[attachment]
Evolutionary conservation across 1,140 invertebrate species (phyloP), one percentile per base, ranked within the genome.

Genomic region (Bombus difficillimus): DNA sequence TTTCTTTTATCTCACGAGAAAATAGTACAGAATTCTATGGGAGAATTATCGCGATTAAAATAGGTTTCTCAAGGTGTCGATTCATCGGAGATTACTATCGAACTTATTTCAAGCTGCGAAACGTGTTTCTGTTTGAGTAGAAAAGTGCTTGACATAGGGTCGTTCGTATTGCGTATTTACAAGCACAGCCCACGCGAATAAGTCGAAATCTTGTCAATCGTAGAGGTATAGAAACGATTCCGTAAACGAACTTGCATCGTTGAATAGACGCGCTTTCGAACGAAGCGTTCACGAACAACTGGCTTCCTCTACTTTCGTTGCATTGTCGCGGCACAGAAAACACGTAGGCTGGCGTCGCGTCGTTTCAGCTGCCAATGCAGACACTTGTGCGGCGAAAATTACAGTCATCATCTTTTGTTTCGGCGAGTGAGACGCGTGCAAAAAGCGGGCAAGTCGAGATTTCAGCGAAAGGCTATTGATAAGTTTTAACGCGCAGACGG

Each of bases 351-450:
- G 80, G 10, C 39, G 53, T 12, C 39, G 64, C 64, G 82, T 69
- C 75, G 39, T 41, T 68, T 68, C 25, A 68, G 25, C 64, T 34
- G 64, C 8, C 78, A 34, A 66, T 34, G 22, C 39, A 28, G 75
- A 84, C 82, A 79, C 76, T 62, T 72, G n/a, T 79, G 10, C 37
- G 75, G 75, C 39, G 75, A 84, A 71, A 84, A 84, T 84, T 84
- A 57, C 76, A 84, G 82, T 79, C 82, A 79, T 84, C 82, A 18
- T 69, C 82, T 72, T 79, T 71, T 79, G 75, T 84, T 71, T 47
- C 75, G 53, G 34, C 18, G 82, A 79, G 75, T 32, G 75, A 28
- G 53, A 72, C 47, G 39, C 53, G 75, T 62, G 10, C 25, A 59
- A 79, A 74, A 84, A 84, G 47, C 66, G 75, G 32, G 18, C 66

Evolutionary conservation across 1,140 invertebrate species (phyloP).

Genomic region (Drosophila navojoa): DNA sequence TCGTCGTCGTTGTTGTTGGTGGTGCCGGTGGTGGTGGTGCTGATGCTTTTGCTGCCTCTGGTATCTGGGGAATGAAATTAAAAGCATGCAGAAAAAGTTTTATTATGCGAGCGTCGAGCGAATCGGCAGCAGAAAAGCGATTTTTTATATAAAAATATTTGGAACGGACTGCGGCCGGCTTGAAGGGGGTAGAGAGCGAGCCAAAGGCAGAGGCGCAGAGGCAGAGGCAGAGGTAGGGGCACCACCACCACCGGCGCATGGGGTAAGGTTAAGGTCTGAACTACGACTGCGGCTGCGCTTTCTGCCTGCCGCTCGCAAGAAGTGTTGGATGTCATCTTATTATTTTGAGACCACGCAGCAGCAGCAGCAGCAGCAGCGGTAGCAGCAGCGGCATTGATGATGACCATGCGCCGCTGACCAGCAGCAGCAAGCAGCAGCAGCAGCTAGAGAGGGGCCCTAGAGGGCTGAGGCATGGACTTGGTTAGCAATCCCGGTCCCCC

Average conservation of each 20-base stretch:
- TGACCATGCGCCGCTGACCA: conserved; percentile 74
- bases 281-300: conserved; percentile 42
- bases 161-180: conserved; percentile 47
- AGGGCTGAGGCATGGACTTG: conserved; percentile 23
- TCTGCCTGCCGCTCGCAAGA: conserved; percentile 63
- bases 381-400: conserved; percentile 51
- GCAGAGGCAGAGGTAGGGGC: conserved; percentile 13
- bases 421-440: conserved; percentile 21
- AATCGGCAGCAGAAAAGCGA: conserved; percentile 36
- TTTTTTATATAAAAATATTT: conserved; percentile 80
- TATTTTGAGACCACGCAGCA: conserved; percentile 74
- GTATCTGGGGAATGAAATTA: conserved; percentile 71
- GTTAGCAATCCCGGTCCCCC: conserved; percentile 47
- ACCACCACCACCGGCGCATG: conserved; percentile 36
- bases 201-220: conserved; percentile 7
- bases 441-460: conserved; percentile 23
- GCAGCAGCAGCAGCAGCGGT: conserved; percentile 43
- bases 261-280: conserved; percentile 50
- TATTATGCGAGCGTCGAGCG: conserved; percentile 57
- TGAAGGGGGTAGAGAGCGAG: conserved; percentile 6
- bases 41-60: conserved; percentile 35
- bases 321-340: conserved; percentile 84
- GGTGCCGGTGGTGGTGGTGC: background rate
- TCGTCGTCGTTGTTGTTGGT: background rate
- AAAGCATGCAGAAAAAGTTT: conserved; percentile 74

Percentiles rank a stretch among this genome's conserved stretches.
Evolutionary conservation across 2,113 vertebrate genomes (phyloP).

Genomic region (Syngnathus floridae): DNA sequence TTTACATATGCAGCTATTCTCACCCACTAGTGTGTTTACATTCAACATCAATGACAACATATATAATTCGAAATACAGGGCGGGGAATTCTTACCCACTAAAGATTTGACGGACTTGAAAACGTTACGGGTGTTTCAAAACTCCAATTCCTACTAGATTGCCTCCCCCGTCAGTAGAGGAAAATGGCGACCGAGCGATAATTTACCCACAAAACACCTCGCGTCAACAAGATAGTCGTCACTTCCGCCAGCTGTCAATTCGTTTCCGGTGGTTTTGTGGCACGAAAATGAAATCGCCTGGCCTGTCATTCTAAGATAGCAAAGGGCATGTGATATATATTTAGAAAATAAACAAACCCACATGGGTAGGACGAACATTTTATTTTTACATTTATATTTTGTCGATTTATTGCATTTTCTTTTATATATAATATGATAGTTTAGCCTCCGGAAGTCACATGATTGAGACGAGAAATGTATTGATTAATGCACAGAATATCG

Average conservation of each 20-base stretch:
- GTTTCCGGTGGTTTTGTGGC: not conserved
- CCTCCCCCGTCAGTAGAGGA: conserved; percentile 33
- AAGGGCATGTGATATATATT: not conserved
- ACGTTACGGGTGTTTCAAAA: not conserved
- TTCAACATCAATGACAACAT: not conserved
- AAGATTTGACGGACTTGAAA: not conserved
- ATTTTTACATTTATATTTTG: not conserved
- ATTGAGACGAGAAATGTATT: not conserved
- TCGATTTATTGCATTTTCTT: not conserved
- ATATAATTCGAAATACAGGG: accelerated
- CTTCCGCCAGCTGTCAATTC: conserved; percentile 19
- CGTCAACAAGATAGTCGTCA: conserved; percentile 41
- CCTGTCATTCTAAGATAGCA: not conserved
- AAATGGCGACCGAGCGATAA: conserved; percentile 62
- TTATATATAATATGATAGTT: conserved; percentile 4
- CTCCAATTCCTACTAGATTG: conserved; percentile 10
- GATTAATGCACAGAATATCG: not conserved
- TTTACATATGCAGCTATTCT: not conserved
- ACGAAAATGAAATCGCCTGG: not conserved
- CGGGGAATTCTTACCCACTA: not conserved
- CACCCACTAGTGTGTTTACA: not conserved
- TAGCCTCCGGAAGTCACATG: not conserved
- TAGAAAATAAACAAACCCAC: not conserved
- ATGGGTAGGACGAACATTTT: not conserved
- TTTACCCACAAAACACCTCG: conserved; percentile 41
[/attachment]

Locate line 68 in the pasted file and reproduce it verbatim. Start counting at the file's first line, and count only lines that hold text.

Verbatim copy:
- TAGAAAATAAACAAACCCAC: not conserved